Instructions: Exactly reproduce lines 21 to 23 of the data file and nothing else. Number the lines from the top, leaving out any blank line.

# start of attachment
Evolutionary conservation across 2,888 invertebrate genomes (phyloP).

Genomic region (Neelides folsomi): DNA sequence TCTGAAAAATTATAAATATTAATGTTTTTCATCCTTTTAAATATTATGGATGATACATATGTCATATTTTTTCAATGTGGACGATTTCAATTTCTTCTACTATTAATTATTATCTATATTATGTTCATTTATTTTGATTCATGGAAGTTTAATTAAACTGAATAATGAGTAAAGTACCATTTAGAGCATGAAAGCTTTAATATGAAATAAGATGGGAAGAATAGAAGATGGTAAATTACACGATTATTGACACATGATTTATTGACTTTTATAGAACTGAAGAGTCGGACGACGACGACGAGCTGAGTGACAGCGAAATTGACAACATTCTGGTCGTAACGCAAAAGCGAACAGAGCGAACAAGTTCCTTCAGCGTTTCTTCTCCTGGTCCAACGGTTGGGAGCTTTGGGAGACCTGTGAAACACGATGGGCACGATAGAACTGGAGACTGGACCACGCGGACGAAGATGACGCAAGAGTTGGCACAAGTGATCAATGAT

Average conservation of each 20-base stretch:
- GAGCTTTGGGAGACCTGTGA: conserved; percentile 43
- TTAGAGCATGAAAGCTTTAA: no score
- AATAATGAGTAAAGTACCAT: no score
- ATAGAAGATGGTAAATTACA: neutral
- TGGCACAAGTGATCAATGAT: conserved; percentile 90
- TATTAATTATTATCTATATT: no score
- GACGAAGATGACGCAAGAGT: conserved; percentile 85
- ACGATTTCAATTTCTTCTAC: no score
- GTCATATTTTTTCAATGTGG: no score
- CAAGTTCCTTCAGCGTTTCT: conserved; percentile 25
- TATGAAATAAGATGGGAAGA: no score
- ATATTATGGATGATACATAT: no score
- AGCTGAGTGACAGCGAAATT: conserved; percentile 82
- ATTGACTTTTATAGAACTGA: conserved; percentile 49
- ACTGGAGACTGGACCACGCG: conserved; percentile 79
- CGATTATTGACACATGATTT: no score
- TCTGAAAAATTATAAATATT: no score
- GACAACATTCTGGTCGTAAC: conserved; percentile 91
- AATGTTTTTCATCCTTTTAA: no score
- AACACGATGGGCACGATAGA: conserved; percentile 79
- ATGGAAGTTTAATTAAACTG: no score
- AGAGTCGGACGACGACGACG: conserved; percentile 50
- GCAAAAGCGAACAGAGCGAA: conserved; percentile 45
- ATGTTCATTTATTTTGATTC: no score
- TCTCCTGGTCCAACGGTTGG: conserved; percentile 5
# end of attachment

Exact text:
- GACAACATTCTGGTCGTAAC: conserved; percentile 91
- AATGTTTTTCATCCTTTTAA: no score
- AACACGATGGGCACGATAGA: conserved; percentile 79